Whether or not the US was right about Iraq, the US acted precisely because the Rest of the World did not act. The institutions that purport to represent The Rest of the World worked to make collective action incoherent. Toothless Security Council resolutions, phony inspections, a porous sanctions regime that the "core of the Rest of the World" wanted dismantled anyway: the UN did nothing, and took 12 years to do it. The US believed that, finally, something real had to be done. Now we are asked to suppose that a new League of Nations will be formed to ensure that nothing is ever done again. I would not bet on it.
* * *
Let us count the quagmires. Soon after 911, there was the Afghanistan Quagmire. Then there was the Diplomatic Quagmire. Then there was the Desert Stalingrad Quagmire. We are in the waning hours of the Looters' Quagmire. Presently, we will be hip-deep in the Iraqi Internal Politics Quagmire. If we have learned nothing else in the past two years, we have learned that wetlands are drainable.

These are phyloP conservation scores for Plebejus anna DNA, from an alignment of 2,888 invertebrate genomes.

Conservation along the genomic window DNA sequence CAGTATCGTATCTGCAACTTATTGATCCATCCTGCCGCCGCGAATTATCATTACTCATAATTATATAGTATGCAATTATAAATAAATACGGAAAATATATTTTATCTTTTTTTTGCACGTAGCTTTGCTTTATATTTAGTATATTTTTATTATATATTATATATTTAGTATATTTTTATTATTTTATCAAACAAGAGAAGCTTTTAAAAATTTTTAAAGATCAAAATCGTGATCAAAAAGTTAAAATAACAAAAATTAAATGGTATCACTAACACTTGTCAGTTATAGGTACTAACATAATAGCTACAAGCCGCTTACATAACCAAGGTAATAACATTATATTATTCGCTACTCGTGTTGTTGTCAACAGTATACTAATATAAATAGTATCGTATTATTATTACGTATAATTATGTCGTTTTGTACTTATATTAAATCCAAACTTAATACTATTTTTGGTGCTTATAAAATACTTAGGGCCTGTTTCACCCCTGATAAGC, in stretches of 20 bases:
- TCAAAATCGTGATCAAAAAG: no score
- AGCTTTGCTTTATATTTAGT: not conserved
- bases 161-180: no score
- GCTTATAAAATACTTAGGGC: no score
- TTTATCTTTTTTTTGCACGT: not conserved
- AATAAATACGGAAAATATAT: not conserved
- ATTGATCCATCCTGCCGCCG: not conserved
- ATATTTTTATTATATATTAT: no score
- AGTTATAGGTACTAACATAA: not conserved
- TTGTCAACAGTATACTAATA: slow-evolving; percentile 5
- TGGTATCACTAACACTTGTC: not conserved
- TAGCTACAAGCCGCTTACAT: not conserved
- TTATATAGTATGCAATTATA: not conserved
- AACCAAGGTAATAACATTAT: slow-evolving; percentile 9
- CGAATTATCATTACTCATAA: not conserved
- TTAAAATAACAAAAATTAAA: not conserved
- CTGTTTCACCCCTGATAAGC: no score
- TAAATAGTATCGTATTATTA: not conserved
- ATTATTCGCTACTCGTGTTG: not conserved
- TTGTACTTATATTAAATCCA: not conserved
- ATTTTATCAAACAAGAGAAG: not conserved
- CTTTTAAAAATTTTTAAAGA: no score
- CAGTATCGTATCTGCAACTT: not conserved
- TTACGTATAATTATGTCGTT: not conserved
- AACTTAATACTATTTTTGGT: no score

* * *
There is a critique of the Iraq War which goes far beyond issues of mere power and legitimacy. People who think that no use of force is legitimate without a UN stamp are still playing in the same intellectual ballpark as the neoconservatives. The dispute is really about how the goals of the Enlightenment can be best achieved; the proponents of the Rest of the World say merely that America is the wrong agent, implementing the wrong policies.
This is far from the only way to look at the question. One could also argue that America is the finest flower and avatar of the Enlightenment, and its activities in the world promote the Enlightenment most perfectly. According to a a Dr. John Rao, writing in Seattle Catholic, that is precisely what damns the Iraq War:
Orthodox Catholicism is what it says it is, and fails only in so far as people do not live up to its message. We are now witnessing the complete victory of a message that has never been what it says that it is, and becomes even more of a lie when people do live up to its potential for evil...These are not failures to live up to American Pluralist conceptions. This is what the American Regime, one of several socio-political by-products of revolutionary Enlightenment concepts, inevitably encourages.